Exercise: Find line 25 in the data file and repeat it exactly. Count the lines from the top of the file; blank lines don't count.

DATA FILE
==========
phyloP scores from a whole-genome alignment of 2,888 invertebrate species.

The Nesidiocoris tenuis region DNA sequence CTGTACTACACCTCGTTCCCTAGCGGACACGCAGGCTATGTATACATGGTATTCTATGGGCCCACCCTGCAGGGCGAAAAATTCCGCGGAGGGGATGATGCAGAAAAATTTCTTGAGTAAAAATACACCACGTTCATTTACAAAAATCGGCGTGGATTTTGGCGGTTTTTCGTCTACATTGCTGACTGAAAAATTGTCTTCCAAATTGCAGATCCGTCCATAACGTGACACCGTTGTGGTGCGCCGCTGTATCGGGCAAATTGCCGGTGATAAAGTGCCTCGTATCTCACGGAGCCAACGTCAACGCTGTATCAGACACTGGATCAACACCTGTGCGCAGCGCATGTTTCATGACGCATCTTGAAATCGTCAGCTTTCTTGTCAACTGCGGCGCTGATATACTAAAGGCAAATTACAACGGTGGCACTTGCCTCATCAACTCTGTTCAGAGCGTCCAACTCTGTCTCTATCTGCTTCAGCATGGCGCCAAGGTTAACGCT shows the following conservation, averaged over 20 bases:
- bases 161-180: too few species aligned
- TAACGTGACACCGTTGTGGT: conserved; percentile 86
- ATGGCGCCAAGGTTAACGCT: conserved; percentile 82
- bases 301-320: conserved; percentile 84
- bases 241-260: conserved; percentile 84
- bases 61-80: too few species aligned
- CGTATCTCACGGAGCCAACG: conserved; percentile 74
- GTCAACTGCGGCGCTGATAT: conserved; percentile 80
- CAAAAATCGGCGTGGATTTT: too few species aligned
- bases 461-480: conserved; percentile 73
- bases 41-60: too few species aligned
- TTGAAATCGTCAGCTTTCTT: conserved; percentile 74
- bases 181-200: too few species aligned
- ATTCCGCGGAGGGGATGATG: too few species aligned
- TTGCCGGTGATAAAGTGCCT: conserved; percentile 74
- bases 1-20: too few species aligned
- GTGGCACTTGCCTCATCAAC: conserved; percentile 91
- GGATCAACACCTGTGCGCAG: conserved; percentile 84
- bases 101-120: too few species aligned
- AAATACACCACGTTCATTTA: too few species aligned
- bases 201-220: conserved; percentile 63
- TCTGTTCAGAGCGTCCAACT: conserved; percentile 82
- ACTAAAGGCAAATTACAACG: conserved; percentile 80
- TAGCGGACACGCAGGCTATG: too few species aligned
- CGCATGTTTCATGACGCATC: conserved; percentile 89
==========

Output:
- ACTAAAGGCAAATTACAACG: conserved; percentile 80